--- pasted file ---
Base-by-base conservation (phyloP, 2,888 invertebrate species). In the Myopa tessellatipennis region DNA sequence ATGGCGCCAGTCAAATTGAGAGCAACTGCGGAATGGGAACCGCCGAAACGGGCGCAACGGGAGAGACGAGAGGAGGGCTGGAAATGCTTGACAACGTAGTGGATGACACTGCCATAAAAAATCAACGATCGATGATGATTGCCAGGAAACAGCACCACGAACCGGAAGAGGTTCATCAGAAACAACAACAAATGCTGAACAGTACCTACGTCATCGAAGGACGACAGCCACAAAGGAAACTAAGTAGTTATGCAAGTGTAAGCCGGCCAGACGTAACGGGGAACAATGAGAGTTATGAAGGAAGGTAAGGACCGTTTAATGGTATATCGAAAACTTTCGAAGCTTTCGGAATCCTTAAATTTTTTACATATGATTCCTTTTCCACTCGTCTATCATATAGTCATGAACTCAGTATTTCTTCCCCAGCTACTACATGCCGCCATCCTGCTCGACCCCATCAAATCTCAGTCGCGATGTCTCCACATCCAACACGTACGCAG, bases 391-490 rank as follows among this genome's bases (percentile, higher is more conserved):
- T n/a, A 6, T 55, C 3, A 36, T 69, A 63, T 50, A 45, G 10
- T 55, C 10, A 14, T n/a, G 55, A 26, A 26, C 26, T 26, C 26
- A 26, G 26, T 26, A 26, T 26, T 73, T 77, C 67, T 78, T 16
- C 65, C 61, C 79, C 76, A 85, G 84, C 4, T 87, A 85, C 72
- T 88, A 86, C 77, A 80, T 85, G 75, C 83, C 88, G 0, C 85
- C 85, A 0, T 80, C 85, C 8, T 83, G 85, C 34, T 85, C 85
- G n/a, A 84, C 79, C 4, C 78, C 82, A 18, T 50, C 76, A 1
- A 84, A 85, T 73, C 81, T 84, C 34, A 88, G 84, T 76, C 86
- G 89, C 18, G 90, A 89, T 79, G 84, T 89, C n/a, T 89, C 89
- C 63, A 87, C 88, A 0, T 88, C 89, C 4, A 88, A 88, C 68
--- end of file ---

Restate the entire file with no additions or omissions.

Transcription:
Base-by-base conservation (phyloP, 2,888 invertebrate species). In the Myopa tessellatipennis region DNA sequence ATGGCGCCAGTCAAATTGAGAGCAACTGCGGAATGGGAACCGCCGAAACGGGCGCAACGGGAGAGACGAGAGGAGGGCTGGAAATGCTTGACAACGTAGTGGATGACACTGCCATAAAAAATCAACGATCGATGATGATTGCCAGGAAACAGCACCACGAACCGGAAGAGGTTCATCAGAAACAACAACAAATGCTGAACAGTACCTACGTCATCGAAGGACGACAGCCACAAAGGAAACTAAGTAGTTATGCAAGTGTAAGCCGGCCAGACGTAACGGGGAACAATGAGAGTTATGAAGGAAGGTAAGGACCGTTTAATGGTATATCGAAAACTTTCGAAGCTTTCGGAATCCTTAAATTTTTTACATATGATTCCTTTTCCACTCGTCTATCATATAGTCATGAACTCAGTATTTCTTCCCCAGCTACTACATGCCGCCATCCTGCTCGACCCCATCAAATCTCAGTCGCGATGTCTCCACATCCAACACGTACGCAG, bases 391-490 rank as follows among this genome's bases (percentile, higher is more conserved):
- T n/a, A 6, T 55, C 3, A 36, T 69, A 63, T 50, A 45, G 10
- T 55, C 10, A 14, T n/a, G 55, A 26, A 26, C 26, T 26, C 26
- A 26, G 26, T 26, A 26, T 26, T 73, T 77, C 67, T 78, T 16
- C 65, C 61, C 79, C 76, A 85, G 84, C 4, T 87, A 85, C 72
- T 88, A 86, C 77, A 80, T 85, G 75, C 83, C 88, G 0, C 85
- C 85, A 0, T 80, C 85, C 8, T 83, G 85, C 34, T 85, C 85
- G n/a, A 84, C 79, C 4, C 78, C 82, A 18, T 50, C 76, A 1
- A 84, A 85, T 73, C 81, T 84, C 34, A 88, G 84, T 76, C 86
- G 89, C 18, G 90, A 89, T 79, G 84, T 89, C n/a, T 89, C 89
- C 63, A 87, C 88, A 0, T 88, C 89, C 4, A 88, A 88, C 68